A trap is commonly described as a device and tactic, intended to capture an intruder or prey. Traps can be physical objects, such as clamps, nets, trenches, or ropes, and also metaphorical things, like riddles or conundrums. Being trapped consists in being brought forcibly into a concrete world. I think of how arms trap us. Traps are generally understood as mechanisms of aggression, employed towards bodies that the trap-builder (hunter) intends to subjugate. By contrast, I suggest that traps lack ethics or intention, and can also be constructed and used, just for the sake of use. The practice of trapping, and the fact of being trapped.
The main ingredient of the trap is deception ; it operates through disguise and deceitfulness which, in turn, when the trap is successfully used, they often become disabled. Traps tend to be fleeting —an event— , and fugacity gives them shapes: the trap and its new forms of deception regularly need to be rethought, again and again. They constitute an extremely site specific mechanism, that not only blends in with the rhythms and shapes of the space in which it acts, but also serves a particular type of creature; depending on the prey ́s size or strength, for example, trapping may require different types of constructions. The form of the trap can either be recognisable, invisible, or mimic the creature that is intended to be deceived. It is a form based on behaviour; it needs to know the way this creature will move and what it desires, since trap systems often respond to temptation. Logically, these forms also depend on the deficiencies of the prey, like the incapacity of some animals to swim backwards.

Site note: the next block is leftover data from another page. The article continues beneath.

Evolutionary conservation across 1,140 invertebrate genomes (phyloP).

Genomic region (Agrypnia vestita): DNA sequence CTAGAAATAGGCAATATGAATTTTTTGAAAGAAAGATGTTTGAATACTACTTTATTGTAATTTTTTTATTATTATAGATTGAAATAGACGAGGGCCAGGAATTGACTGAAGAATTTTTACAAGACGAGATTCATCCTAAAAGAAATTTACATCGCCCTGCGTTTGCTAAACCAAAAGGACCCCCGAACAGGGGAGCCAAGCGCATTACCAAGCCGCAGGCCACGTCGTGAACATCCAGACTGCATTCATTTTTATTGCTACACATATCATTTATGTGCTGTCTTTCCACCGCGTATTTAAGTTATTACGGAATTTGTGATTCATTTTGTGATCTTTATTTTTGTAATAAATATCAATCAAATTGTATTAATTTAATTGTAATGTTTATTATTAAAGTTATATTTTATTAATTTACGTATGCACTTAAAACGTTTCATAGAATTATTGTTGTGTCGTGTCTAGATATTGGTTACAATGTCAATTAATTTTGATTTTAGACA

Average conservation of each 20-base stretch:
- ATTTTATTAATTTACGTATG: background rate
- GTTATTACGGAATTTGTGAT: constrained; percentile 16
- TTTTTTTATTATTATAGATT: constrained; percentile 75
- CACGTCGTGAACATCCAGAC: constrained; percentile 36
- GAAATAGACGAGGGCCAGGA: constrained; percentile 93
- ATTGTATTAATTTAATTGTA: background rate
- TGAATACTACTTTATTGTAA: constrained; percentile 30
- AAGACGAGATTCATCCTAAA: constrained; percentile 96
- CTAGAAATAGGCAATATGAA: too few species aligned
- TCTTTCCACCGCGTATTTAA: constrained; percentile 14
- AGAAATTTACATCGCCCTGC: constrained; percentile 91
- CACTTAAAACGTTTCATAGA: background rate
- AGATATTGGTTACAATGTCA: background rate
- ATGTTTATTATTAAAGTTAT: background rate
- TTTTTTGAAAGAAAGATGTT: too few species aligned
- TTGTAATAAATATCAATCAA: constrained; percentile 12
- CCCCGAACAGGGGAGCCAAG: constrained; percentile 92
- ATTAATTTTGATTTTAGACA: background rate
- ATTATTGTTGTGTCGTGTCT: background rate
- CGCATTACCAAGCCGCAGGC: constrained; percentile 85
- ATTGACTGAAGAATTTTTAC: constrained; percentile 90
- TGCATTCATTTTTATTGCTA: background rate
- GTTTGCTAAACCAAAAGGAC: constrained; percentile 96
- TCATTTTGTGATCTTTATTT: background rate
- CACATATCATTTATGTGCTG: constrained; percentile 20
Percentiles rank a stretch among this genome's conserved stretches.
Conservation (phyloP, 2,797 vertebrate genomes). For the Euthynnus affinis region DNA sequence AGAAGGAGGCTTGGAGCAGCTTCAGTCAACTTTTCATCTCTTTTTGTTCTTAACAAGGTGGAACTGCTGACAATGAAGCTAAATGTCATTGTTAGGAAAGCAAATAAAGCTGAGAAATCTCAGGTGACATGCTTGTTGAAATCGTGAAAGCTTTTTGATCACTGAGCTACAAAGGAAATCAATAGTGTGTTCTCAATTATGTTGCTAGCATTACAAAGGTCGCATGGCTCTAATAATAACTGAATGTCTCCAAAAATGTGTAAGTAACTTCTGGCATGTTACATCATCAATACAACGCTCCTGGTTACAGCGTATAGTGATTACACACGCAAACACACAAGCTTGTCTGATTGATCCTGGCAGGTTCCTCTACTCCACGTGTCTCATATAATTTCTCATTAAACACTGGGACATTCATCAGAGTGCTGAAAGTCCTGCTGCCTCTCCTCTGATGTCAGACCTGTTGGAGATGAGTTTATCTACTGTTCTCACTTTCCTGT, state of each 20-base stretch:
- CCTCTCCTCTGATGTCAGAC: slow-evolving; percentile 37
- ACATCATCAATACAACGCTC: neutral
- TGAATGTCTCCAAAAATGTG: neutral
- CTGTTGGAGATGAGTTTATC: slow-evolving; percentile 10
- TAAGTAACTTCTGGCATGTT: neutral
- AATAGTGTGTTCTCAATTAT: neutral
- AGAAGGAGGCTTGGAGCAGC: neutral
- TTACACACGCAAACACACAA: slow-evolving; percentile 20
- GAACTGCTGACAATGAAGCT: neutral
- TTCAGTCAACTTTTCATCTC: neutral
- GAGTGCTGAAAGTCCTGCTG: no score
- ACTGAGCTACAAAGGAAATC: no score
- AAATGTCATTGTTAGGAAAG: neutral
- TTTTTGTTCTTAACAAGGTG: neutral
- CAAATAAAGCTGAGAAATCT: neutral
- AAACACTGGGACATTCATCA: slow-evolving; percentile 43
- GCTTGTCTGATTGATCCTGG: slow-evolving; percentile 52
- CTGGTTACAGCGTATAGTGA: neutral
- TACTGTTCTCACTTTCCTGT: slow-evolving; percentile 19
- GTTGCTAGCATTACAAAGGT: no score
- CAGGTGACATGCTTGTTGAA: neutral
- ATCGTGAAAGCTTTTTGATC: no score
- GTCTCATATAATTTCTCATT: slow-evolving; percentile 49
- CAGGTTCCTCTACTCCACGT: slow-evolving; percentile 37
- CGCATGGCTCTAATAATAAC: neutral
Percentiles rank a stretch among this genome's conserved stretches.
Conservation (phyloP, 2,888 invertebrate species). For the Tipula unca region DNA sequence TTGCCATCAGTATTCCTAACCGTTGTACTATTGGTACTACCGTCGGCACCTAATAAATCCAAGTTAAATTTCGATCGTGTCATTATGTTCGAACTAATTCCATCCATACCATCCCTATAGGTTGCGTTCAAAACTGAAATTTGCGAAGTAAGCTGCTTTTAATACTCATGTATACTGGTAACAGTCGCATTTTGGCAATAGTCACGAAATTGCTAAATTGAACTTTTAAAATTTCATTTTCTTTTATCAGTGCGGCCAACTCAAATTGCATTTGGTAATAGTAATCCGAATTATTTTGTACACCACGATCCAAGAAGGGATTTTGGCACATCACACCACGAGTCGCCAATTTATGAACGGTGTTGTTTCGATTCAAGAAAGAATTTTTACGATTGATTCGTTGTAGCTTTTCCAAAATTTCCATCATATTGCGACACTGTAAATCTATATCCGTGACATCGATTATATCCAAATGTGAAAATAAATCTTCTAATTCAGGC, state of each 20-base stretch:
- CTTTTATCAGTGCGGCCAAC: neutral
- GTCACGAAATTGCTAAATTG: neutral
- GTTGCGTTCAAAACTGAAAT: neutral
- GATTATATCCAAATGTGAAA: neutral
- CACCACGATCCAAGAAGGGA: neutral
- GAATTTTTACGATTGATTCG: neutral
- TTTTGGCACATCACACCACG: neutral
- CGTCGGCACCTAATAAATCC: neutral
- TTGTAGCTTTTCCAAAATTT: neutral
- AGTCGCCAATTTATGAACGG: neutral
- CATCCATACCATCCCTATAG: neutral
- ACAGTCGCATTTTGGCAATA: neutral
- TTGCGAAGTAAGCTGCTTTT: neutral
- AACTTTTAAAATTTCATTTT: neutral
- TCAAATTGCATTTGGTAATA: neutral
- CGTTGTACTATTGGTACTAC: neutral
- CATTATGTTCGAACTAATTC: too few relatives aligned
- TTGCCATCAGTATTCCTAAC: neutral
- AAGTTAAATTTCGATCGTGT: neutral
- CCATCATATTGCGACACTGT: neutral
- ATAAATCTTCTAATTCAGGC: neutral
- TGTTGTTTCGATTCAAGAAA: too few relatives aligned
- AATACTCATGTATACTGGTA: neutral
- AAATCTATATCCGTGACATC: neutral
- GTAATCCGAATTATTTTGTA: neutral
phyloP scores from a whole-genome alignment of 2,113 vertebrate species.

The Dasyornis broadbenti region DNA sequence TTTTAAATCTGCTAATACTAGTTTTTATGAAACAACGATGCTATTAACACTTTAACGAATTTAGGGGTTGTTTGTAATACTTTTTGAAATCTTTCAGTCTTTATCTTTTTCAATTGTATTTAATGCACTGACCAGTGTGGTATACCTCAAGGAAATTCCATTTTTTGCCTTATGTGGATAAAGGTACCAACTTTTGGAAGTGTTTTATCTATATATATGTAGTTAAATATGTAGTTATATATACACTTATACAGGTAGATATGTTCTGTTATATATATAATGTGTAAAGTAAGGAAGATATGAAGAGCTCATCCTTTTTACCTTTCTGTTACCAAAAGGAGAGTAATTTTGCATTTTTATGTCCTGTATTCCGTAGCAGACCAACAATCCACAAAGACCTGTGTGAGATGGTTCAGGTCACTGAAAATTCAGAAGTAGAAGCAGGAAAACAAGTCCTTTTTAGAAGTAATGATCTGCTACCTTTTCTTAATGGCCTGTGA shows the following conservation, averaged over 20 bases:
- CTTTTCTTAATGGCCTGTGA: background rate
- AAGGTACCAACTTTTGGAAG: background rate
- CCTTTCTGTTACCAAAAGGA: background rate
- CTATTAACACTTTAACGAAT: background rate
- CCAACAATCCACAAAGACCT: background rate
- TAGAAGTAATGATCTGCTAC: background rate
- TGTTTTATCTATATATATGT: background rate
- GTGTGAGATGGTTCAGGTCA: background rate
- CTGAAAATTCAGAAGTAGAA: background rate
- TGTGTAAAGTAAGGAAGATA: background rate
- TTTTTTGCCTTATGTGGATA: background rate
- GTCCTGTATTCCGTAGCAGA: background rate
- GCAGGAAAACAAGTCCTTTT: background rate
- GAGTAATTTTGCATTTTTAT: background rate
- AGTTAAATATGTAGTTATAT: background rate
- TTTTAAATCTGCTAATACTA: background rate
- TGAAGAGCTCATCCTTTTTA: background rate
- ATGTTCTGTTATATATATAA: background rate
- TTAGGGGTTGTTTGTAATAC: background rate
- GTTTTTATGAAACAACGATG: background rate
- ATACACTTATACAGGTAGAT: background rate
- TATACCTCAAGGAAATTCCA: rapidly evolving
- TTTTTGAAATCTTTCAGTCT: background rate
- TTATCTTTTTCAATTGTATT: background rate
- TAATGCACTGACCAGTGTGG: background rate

Among the many forms the trap can take, I will take a closer look to its performance as a space for trapping humans. This includes strategies of coordination and juxtaposition through sensorial and conceptual elements, where time becomes a component as well, that can be altered and projected into the landscape. The deception of humans can either occur in a violent instant (like we often do to animals), or happen gradually and last for an indefinite period of time, to the extent that some human preys even forget that they were once trapped, or just do not realise it at all.